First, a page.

Friday, July 23, 2004

From Forum 18, those pesky Norwegians with a point about religious liberty
Government of Red China blocks religious websites
Chinese web-users are denied access to a range of religious sites based abroad, Forum 18 News Service has found after a two-month survey of how far the Chinese government's Golden Shield firewall, used to censor the Internet, affects access to religious websites. Sites blocked include those related to the persecution of Christians and other religious faiths, the Dalai Lama, the Falun Gong religious movement, the Muslim Uygurs of Xinjiang and a number of Catholic sites, including the website of the Hong Kong diocese and the Divine Word Missionaries in Taiwan.

Bulgaria: Police raid Orthodox churches
Bulgarian police have forcibly expelled members of the alternative Orthodox synod [sic] from some 250 churches they have been using for over 10 years, causing deep concern in Bulgaria, although one government official has defended the expulsions to Forum 18 News Service. The police raids follow a long-standing split in the Bulgarian Orthodox Church and a controversial religion law favouring one side in the split. Baptist pastor Theodor Angelov, general secretary of the European Baptist Federation, was blunt in his support for the ousted Orthodox parishes. "We have full sympathy for our Orthodox brothers and sisters. This is a very difficult moment for all the Churches and the whole population of Bulgaria." He told Forum 18 that he condemned what he regarded as communist-style methods not seen in Bulgaria since the end of the communist period. "Using violence in a time that pretends to be democratic is unacceptable."

The Orthodox often are the bad guys in Forum 18's coverage so when they do seem to favour them it's usually some group in schism, not the actual Orthodox church of the Eastern European country in question. While repugnant to countries that - in theory at least - have religious liberty, what Bulgaria is doing is explainable. First a recap of basic Catholic ecclesiology - one bishop, one city, and schism is a sin. An 'alternative Orthodox synod' is a contradiction in terms.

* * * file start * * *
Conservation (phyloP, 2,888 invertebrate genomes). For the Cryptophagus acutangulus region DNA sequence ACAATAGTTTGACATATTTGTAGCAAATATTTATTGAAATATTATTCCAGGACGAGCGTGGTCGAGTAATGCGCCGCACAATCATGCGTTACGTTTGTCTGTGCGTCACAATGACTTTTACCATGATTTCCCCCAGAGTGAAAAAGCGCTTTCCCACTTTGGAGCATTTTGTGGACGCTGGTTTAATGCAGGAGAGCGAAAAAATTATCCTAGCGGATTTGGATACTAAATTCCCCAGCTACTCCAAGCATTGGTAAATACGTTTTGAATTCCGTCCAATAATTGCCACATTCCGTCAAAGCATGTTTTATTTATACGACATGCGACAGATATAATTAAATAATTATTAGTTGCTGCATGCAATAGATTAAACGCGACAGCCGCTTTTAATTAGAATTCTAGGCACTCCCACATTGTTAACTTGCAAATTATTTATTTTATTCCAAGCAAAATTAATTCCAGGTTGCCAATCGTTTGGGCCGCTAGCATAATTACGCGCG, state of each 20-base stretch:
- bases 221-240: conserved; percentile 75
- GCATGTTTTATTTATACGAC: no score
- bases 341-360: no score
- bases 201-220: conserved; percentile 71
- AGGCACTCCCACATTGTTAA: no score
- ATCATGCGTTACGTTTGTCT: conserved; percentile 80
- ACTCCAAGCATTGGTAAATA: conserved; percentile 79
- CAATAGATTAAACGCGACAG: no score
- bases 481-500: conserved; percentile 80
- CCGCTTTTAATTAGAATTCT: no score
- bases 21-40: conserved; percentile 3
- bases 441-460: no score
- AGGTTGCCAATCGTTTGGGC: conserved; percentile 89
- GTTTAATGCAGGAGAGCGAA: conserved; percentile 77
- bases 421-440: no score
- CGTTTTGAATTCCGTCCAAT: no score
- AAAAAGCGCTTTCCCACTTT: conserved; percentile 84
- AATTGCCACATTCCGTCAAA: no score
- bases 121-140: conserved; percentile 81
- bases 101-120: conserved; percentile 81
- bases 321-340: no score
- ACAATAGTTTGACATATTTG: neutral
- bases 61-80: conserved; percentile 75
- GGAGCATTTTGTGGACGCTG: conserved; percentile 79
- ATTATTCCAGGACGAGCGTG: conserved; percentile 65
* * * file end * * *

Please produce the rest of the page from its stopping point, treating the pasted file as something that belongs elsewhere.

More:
I reckon Mr Angelov would like to 'divide and conquer' to get a Protestant foothold in his native land.

Moldova: Why can’t Muslims or Russian Orthodox Church Abroad register?
Muslim and Orthodox communities have been repeatedly denied state registration, despite the Russian Orthodox Church Abroad winning a case against the government in the Moldovan Supreme Court. Two of the communities have told Forum 18 News Service that they have now appealed to the European Court of Human Rights (ECHR). The ECHR fined Moldova in 2002 for denying the Romanian Orthodox Church registration, and the government subsequently registered the church. Unregistered religious communities can be fined, and they cannot hold a bank account, publish literature in their own name, or build a prominent place of worship. State officials have refused to tell the communities or Forum 18 why the registration applications have been repeatedly refused.

Again, setting up altar against altar is wrong according to the internal discipline of the Orthodox as it is in the Catholic faith in general. Either the Church of Russia or the Church of Romania can claim Moldova (Romanians whose land, Bessarabia, is a longtime part of the Russian empire and who are now independent.) The USSR has been gone since 1991 so the presence of the Russian Church Abroad, a US-based group for exiles from the USSR, in the бывший Союз (ex-USSR) is problematic ecclesiologically.

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